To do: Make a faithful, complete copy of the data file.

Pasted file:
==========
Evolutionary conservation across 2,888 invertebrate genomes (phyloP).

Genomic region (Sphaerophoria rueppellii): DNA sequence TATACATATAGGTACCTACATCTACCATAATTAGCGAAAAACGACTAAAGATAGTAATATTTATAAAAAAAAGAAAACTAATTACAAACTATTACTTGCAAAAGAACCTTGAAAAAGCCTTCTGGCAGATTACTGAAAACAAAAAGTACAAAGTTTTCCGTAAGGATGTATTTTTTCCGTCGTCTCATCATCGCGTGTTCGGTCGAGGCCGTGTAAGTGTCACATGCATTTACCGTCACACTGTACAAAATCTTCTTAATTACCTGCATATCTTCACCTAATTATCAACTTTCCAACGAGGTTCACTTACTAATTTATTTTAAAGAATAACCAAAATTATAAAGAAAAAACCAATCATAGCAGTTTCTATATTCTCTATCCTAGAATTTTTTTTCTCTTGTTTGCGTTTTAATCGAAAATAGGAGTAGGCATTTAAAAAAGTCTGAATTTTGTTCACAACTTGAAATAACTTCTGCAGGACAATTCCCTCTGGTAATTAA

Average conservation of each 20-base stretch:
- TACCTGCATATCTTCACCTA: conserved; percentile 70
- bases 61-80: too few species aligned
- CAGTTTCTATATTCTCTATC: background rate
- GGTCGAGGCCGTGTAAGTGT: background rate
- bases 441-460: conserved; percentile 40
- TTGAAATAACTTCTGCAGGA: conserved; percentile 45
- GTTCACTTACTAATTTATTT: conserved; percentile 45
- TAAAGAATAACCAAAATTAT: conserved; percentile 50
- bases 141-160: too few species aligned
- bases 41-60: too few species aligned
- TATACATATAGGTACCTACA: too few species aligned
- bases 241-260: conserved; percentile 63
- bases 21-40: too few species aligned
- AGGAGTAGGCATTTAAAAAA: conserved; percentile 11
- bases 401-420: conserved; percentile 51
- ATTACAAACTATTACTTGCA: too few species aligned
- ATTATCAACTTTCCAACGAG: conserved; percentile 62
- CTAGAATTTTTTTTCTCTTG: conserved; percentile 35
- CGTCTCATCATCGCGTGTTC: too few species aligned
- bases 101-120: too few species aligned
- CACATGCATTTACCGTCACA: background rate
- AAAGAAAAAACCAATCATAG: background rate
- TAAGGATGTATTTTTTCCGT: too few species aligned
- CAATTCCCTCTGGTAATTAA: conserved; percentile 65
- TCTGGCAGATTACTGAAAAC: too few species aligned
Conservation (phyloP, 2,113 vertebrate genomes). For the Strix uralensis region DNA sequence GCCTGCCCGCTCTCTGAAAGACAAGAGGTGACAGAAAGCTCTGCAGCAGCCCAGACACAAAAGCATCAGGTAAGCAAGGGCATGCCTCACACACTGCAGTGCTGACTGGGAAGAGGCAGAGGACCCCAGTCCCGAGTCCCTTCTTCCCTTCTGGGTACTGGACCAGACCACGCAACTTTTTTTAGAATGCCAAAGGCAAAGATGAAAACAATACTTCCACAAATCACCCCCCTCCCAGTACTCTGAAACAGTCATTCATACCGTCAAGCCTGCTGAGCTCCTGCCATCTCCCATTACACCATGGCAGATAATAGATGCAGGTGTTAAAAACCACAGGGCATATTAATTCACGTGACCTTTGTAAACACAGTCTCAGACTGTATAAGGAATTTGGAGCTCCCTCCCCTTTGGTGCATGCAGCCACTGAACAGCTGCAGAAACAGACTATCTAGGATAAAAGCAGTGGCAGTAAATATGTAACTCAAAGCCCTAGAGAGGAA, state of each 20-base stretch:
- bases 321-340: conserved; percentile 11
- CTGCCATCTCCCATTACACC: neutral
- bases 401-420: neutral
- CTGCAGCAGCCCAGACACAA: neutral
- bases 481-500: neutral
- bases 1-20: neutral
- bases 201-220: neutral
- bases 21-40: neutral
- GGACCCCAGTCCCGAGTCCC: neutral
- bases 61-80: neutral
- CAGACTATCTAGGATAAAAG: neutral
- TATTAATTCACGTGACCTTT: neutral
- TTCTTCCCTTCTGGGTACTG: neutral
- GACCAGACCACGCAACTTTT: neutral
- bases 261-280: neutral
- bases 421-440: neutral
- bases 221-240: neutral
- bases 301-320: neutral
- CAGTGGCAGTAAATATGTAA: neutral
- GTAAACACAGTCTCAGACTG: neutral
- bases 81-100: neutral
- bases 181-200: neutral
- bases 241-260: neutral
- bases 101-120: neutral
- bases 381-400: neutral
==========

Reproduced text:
Evolutionary conservation across 2,888 invertebrate genomes (phyloP).

Genomic region (Sphaerophoria rueppellii): DNA sequence TATACATATAGGTACCTACATCTACCATAATTAGCGAAAAACGACTAAAGATAGTAATATTTATAAAAAAAAGAAAACTAATTACAAACTATTACTTGCAAAAGAACCTTGAAAAAGCCTTCTGGCAGATTACTGAAAACAAAAAGTACAAAGTTTTCCGTAAGGATGTATTTTTTCCGTCGTCTCATCATCGCGTGTTCGGTCGAGGCCGTGTAAGTGTCACATGCATTTACCGTCACACTGTACAAAATCTTCTTAATTACCTGCATATCTTCACCTAATTATCAACTTTCCAACGAGGTTCACTTACTAATTTATTTTAAAGAATAACCAAAATTATAAAGAAAAAACCAATCATAGCAGTTTCTATATTCTCTATCCTAGAATTTTTTTTCTCTTGTTTGCGTTTTAATCGAAAATAGGAGTAGGCATTTAAAAAAGTCTGAATTTTGTTCACAACTTGAAATAACTTCTGCAGGACAATTCCCTCTGGTAATTAA

Average conservation of each 20-base stretch:
- TACCTGCATATCTTCACCTA: conserved; percentile 70
- bases 61-80: too few species aligned
- CAGTTTCTATATTCTCTATC: background rate
- GGTCGAGGCCGTGTAAGTGT: background rate
- bases 441-460: conserved; percentile 40
- TTGAAATAACTTCTGCAGGA: conserved; percentile 45
- GTTCACTTACTAATTTATTT: conserved; percentile 45
- TAAAGAATAACCAAAATTAT: conserved; percentile 50
- bases 141-160: too few species aligned
- bases 41-60: too few species aligned
- TATACATATAGGTACCTACA: too few species aligned
- bases 241-260: conserved; percentile 63
- bases 21-40: too few species aligned
- AGGAGTAGGCATTTAAAAAA: conserved; percentile 11
- bases 401-420: conserved; percentile 51
- ATTACAAACTATTACTTGCA: too few species aligned
- ATTATCAACTTTCCAACGAG: conserved; percentile 62
- CTAGAATTTTTTTTCTCTTG: conserved; percentile 35
- CGTCTCATCATCGCGTGTTC: too few species aligned
- bases 101-120: too few species aligned
- CACATGCATTTACCGTCACA: background rate
- AAAGAAAAAACCAATCATAG: background rate
- TAAGGATGTATTTTTTCCGT: too few species aligned
- CAATTCCCTCTGGTAATTAA: conserved; percentile 65
- TCTGGCAGATTACTGAAAAC: too few species aligned
Conservation (phyloP, 2,113 vertebrate genomes). For the Strix uralensis region DNA sequence GCCTGCCCGCTCTCTGAAAGACAAGAGGTGACAGAAAGCTCTGCAGCAGCCCAGACACAAAAGCATCAGGTAAGCAAGGGCATGCCTCACACACTGCAGTGCTGACTGGGAAGAGGCAGAGGACCCCAGTCCCGAGTCCCTTCTTCCCTTCTGGGTACTGGACCAGACCACGCAACTTTTTTTAGAATGCCAAAGGCAAAGATGAAAACAATACTTCCACAAATCACCCCCCTCCCAGTACTCTGAAACAGTCATTCATACCGTCAAGCCTGCTGAGCTCCTGCCATCTCCCATTACACCATGGCAGATAATAGATGCAGGTGTTAAAAACCACAGGGCATATTAATTCACGTGACCTTTGTAAACACAGTCTCAGACTGTATAAGGAATTTGGAGCTCCCTCCCCTTTGGTGCATGCAGCCACTGAACAGCTGCAGAAACAGACTATCTAGGATAAAAGCAGTGGCAGTAAATATGTAACTCAAAGCCCTAGAGAGGAA, state of each 20-base stretch:
- bases 321-340: conserved; percentile 11
- CTGCCATCTCCCATTACACC: neutral
- bases 401-420: neutral
- CTGCAGCAGCCCAGACACAA: neutral
- bases 481-500: neutral
- bases 1-20: neutral
- bases 201-220: neutral
- bases 21-40: neutral
- GGACCCCAGTCCCGAGTCCC: neutral
- bases 61-80: neutral
- CAGACTATCTAGGATAAAAG: neutral
- TATTAATTCACGTGACCTTT: neutral
- TTCTTCCCTTCTGGGTACTG: neutral
- GACCAGACCACGCAACTTTT: neutral
- bases 261-280: neutral
- bases 421-440: neutral
- bases 221-240: neutral
- bases 301-320: neutral
- CAGTGGCAGTAAATATGTAA: neutral
- GTAAACACAGTCTCAGACTG: neutral
- bases 81-100: neutral
- bases 181-200: neutral
- bases 241-260: neutral
- bases 101-120: neutral
- bases 381-400: neutral